This is not going to be a rant about work/life balance. I don’t and never have had work/life balance and probably never will so I can’t talk intelligently about it.
I can however talk about unhealthy work habits, that is the things that we do at work, and the way we configure our work environments to make us less productive. I am one of the lucky few that has the opportunity to work from home, an office and the road without it impacting too much what I can and can’t do – but this means that I have three possible environments to configure. I am at home right now so I’ll talk about that in this post.
Configuring the Home Office
Working from home is a privilege and while I believe that most people will work this way in the future it certainly takes a lot of discipline. The first step is to set aside a space where you can work which includes a desk and a chair. It doesn’t need to be a large space, in fact my office is in our spare bedroom which also contains a bunch of cardboard boxes that haven’t been unpacked, but I have established a perimeter of control which I try to keep relatively free of clutter.
Looking at my desk right now there is:
- Cactus plant (needs water).
- Box for tax invoices/receipts.
- Bella’s piggy banks – not sure why they are here.
- Water bottle (cactus now has water).
- Car keys, swipe cards.
- Mobile phone, home phone.
- Laptop and associated cables.
- External hard drive and associated cables.
- Lego brick.
- Four books.
- Tablet PC and associated cables.
- Power strip.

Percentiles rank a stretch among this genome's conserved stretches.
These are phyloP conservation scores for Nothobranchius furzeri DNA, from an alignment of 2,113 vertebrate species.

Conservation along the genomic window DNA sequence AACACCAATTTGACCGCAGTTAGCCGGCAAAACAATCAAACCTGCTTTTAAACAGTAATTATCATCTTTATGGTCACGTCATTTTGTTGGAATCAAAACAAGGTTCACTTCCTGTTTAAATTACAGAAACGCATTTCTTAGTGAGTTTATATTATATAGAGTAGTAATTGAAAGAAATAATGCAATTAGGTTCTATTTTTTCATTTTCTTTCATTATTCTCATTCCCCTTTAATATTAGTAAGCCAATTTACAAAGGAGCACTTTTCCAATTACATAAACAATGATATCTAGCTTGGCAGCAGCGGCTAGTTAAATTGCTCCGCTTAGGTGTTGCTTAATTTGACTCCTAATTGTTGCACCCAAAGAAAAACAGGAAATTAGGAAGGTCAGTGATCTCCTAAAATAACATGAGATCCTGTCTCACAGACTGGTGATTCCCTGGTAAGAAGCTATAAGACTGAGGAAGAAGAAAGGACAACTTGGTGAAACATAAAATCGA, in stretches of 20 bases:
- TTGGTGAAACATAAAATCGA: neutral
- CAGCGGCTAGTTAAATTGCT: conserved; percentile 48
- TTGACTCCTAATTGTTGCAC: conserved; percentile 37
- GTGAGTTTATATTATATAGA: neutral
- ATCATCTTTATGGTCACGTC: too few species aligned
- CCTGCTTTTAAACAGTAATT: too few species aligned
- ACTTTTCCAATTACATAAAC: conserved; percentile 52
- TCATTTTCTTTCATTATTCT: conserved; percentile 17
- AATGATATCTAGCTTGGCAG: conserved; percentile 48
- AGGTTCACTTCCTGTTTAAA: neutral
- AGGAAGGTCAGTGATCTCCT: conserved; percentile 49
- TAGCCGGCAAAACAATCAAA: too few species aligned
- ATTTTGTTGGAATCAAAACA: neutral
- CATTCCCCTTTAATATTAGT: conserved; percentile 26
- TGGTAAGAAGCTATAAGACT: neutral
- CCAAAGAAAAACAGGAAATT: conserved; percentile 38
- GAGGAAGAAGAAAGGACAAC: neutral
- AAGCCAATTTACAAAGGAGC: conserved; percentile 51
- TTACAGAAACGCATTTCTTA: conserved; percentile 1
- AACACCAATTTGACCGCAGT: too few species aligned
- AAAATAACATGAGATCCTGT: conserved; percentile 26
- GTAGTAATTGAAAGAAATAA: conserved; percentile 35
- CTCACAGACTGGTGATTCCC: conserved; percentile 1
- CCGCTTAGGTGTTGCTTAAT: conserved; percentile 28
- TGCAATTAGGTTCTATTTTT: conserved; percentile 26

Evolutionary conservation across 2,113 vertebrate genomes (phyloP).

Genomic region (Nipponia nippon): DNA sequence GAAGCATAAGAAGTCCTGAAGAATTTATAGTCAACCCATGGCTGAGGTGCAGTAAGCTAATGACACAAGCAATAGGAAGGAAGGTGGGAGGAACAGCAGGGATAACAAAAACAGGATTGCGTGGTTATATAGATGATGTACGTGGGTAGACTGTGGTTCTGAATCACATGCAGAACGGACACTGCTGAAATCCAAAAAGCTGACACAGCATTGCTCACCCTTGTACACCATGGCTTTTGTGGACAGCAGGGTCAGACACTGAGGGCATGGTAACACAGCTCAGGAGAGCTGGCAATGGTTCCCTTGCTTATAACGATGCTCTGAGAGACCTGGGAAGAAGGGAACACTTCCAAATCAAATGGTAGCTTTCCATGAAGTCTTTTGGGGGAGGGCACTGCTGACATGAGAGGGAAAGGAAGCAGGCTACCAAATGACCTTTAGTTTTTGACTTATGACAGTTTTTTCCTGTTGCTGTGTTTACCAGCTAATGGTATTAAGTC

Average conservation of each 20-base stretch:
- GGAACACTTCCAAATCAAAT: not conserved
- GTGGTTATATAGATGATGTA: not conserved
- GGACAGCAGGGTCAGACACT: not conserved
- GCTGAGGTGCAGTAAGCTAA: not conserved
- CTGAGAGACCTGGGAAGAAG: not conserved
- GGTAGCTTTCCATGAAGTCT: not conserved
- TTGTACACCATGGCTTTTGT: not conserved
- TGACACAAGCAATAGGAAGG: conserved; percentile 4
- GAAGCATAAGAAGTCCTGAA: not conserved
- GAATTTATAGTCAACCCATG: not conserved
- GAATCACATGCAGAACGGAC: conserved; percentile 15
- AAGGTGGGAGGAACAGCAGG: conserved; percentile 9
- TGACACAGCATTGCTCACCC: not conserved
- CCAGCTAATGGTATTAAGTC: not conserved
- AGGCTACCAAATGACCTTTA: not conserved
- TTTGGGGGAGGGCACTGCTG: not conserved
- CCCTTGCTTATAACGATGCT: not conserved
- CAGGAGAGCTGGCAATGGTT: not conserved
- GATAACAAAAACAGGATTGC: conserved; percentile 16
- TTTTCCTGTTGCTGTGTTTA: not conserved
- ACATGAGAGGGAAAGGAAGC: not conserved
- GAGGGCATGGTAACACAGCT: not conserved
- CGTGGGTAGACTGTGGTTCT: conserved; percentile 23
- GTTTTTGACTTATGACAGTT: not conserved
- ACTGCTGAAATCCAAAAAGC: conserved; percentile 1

- Organisation trays (in/out).
- Lightbulb and two 9-volt batteries.
- Asthma puffer spacer.
- Coffee Cup #1
- Coffee Cup #2
- Asthma puffer.
- USB memory stick.
- Biro (pen).
Out of all the things above, I’ve highlighted in red the things that I could probably stand to lose off my desk (doing it now, much better). That is pretty much the physical environment taken care of and in reality as a mobile professional you should be able to pack most of what is left up into your laptop bag.
The next thing that needs to be done is clearing house on your Inbox. Don’t spend all day reading e-mail – close it down, this goes for your personal accounts (Gmail, Hotmail etc). When you do read e-mail aim to get your Inbox to zero and keep it there, sometimes you might need to file some things into seperate folders to action later but don’t forget about them.
My Inbox currently has two e-mails in there that I am absolutely going to delete without reading. One is a check-in notification from TFS and the other is probably some inane conversation on a mailing list. I’m busy – delete delete. Zero messages in the Inbox. Next I am going to open up the To-Do Bar in Outlook and check to see if I can close any of the tasks.
Nope. Closing down e-mail and getting to work.